This event was co-convened by Dr Emma Coffield and Dr Jonathan Hicks with the support of the Newcastle University Institute for Social Renewal (NISR)

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Oceanic Places

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Friday 5th May 2017

We were delighted to welcome the following speakers for this event:

Professor Elspeth Probyn (University of Sydney) – ‘An Oceanic Habitus: affect, space and the politics of caring’
Professor Phil Steinberg (Political Geography, Durham University) – ‘Wet Ontologies, More-than-Wet Ontologies, and Less-than-More-than-Wet Ontologies….OR T(h)reading Water while Sinking in a Floating Signifier’
Dr Clifton Evers (Media, Culture, Heritage) – ‘Networking the Ocean: mediated seascapes and the labour of the professional ‘freesurfer’’
Michael Mulvihill (Fine Art) – ‘Silo, Submarine, Studio: exploring the relationship between the production of the at sea nuclear deterrent and arts practise’
Professor Steven Graham (Architecture, Planning and Landscape) – ‘Making ground: The politics of manufactured land’

Chair: Caroline Rae (School of English Literature, Language and Linguistics)
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Place, Class and Youth: New Thinking from the UK and Australia

place_class_youth (002) 24th March 2017

We were delighted to welcome the following speakers for this event:

Professor Tracy Shildrick (Sociology and Social Policy, University of Leeds) – ‘Class and place and the new politics of poverty’
Alexandra Coleman (Institute for Culture and Society, Western Sydney University) – ‘On the Accumulation of Homeliness: the ‘Social Mobility Project’ in Western Sydney’
Melinda Herron (The School of Social and Political Sciences, The University of Melbourne) – ‘Between a rock and a hard place: navigating the stigmas of class and race in a working-class, culturally diverse Australian school’
Professor Roger Burrows (School of Architecture, Planning & Landscape, Newcastle University) – ‘Who do they think you are? The Geodemographic Envisioning of Youth, Place and Class in Britain 1981-2014’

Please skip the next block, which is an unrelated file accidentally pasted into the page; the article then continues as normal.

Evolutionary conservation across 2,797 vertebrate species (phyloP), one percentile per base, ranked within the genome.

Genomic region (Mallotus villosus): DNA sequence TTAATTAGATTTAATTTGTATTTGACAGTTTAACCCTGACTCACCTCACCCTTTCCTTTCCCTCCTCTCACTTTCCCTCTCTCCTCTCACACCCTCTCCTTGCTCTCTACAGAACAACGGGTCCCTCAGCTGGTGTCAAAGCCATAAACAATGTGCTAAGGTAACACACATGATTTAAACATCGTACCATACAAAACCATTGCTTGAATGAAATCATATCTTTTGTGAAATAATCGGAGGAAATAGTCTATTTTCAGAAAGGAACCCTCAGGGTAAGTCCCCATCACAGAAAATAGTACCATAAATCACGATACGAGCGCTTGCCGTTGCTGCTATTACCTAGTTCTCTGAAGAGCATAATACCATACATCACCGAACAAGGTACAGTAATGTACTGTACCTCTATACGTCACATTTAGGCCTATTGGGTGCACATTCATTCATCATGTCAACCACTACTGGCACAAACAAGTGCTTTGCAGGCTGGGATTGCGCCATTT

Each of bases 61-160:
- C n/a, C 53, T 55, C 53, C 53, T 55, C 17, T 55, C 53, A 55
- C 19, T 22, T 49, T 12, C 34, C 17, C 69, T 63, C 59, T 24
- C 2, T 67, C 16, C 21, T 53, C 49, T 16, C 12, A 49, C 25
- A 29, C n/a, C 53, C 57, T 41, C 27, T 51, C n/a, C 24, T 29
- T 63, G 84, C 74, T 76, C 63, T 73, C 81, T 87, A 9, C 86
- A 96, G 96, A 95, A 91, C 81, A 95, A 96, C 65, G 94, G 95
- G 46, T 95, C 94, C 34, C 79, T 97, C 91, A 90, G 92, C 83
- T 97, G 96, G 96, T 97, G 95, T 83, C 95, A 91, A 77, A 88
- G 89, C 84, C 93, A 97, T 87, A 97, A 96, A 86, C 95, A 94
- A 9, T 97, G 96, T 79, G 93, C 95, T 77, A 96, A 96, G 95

Chair: Professor Anoop Nayak (School of Geography, Politics and Sociology, Newcastle University)

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New Approaches to Masculinities

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24th February 2017

Featuring new work from researchers in a variety of disciplines, this session explored the tradition and workings of masculinities and gender – and suggested some new approaches for the future. We were delighted to welcome:

Associate Professor Amal Treacher Kabesh (School of Sociology and Social Policy, The University of Nottingham) – ‘The (im)possibility of understanding Egyptian masculinity: emotions, fantasies and beliefs’
Dr Clifton Evers (Media, Culture, Heritage) – ‘Hegemonic mobilities? Transnational white Australian men, place-making & mobile media in Shanghai, China’
Carl Bonner-Thompson (Human Geography) – ‘Hey man, how’re you?’: visceral geographies, masculinities and gay men’s Grindr conversations’
Dr Chris Haywood (Media, Culture, Heritage) – ‘Leaving masculinity at the car door: Dogging, Men and Stranger Sex’

Chair: Dr Raksha Pande (School of Geography, Politics and Sociology)
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Re-thinking Housing and the Home

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14th September 2016

This session brought together practitioners and researchers from a number of different subject areas to re-think ideas of the home and housing. We were delighted to welcome:

Professor Ullrich Kockel (Heriot-Watt University) – “The Whole House’: An Old Ethnographical Concept for Our Times?’
Dr Peter Kellett (Newcastle University) – ‘Building Houses, Making Home: Informal Housing Processes in Latin America’
Dhruv Sookhoo (Newcastle University / Metropolitan Workshop) – ‘Housing Design Quality: Architects’ Perspectives on Planning Practice’
Professor Rose Gilroy (Newcastle University) – ‘Housing our Future Selves’
Chair: Chris Stewart (Collective Architecture)

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East European Memory Space

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28th June 2016